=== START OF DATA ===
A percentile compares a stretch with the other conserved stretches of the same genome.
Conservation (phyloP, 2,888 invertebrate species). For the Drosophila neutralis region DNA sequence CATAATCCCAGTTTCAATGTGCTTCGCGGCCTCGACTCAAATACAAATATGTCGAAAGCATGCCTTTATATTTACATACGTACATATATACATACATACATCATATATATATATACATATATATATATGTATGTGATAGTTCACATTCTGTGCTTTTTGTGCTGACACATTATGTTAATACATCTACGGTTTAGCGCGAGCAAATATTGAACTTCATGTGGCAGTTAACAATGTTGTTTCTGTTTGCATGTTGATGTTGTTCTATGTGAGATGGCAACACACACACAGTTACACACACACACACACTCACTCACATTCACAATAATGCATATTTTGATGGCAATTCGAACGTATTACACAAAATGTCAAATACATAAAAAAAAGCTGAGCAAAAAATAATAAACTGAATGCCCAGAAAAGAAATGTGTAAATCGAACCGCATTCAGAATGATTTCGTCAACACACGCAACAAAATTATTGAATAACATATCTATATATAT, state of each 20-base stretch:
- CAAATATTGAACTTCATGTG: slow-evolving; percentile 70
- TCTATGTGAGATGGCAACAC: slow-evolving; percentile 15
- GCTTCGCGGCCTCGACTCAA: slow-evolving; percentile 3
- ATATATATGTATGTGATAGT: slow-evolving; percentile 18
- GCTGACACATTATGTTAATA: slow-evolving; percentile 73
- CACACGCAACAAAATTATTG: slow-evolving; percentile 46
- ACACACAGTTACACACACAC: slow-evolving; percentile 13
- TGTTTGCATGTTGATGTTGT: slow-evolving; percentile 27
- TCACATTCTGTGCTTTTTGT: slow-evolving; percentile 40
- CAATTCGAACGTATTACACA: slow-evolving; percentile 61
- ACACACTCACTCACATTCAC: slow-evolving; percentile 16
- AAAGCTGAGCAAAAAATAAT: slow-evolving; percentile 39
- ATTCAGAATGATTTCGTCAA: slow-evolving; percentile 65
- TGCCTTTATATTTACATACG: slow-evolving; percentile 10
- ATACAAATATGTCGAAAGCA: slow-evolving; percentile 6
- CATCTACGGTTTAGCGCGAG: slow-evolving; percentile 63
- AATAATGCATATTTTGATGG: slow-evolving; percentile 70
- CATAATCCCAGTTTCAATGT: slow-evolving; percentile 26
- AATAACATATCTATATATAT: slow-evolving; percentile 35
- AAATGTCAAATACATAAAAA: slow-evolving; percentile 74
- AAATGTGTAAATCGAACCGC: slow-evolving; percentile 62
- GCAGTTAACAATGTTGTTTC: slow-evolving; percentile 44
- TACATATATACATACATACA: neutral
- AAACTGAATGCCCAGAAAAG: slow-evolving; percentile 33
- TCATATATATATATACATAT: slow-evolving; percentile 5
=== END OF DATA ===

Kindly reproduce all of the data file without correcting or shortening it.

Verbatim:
A percentile compares a stretch with the other conserved stretches of the same genome.
Conservation (phyloP, 2,888 invertebrate species). For the Drosophila neutralis region DNA sequence CATAATCCCAGTTTCAATGTGCTTCGCGGCCTCGACTCAAATACAAATATGTCGAAAGCATGCCTTTATATTTACATACGTACATATATACATACATACATCATATATATATATACATATATATATATGTATGTGATAGTTCACATTCTGTGCTTTTTGTGCTGACACATTATGTTAATACATCTACGGTTTAGCGCGAGCAAATATTGAACTTCATGTGGCAGTTAACAATGTTGTTTCTGTTTGCATGTTGATGTTGTTCTATGTGAGATGGCAACACACACACAGTTACACACACACACACACTCACTCACATTCACAATAATGCATATTTTGATGGCAATTCGAACGTATTACACAAAATGTCAAATACATAAAAAAAAGCTGAGCAAAAAATAATAAACTGAATGCCCAGAAAAGAAATGTGTAAATCGAACCGCATTCAGAATGATTTCGTCAACACACGCAACAAAATTATTGAATAACATATCTATATATAT, state of each 20-base stretch:
- CAAATATTGAACTTCATGTG: slow-evolving; percentile 70
- TCTATGTGAGATGGCAACAC: slow-evolving; percentile 15
- GCTTCGCGGCCTCGACTCAA: slow-evolving; percentile 3
- ATATATATGTATGTGATAGT: slow-evolving; percentile 18
- GCTGACACATTATGTTAATA: slow-evolving; percentile 73
- CACACGCAACAAAATTATTG: slow-evolving; percentile 46
- ACACACAGTTACACACACAC: slow-evolving; percentile 13
- TGTTTGCATGTTGATGTTGT: slow-evolving; percentile 27
- TCACATTCTGTGCTTTTTGT: slow-evolving; percentile 40
- CAATTCGAACGTATTACACA: slow-evolving; percentile 61
- ACACACTCACTCACATTCAC: slow-evolving; percentile 16
- AAAGCTGAGCAAAAAATAAT: slow-evolving; percentile 39
- ATTCAGAATGATTTCGTCAA: slow-evolving; percentile 65
- TGCCTTTATATTTACATACG: slow-evolving; percentile 10
- ATACAAATATGTCGAAAGCA: slow-evolving; percentile 6
- CATCTACGGTTTAGCGCGAG: slow-evolving; percentile 63
- AATAATGCATATTTTGATGG: slow-evolving; percentile 70
- CATAATCCCAGTTTCAATGT: slow-evolving; percentile 26
- AATAACATATCTATATATAT: slow-evolving; percentile 35
- AAATGTCAAATACATAAAAA: slow-evolving; percentile 74
- AAATGTGTAAATCGAACCGC: slow-evolving; percentile 62
- GCAGTTAACAATGTTGTTTC: slow-evolving; percentile 44
- TACATATATACATACATACA: neutral
- AAACTGAATGCCCAGAAAAG: slow-evolving; percentile 33
- TCATATATATATATACATAT: slow-evolving; percentile 5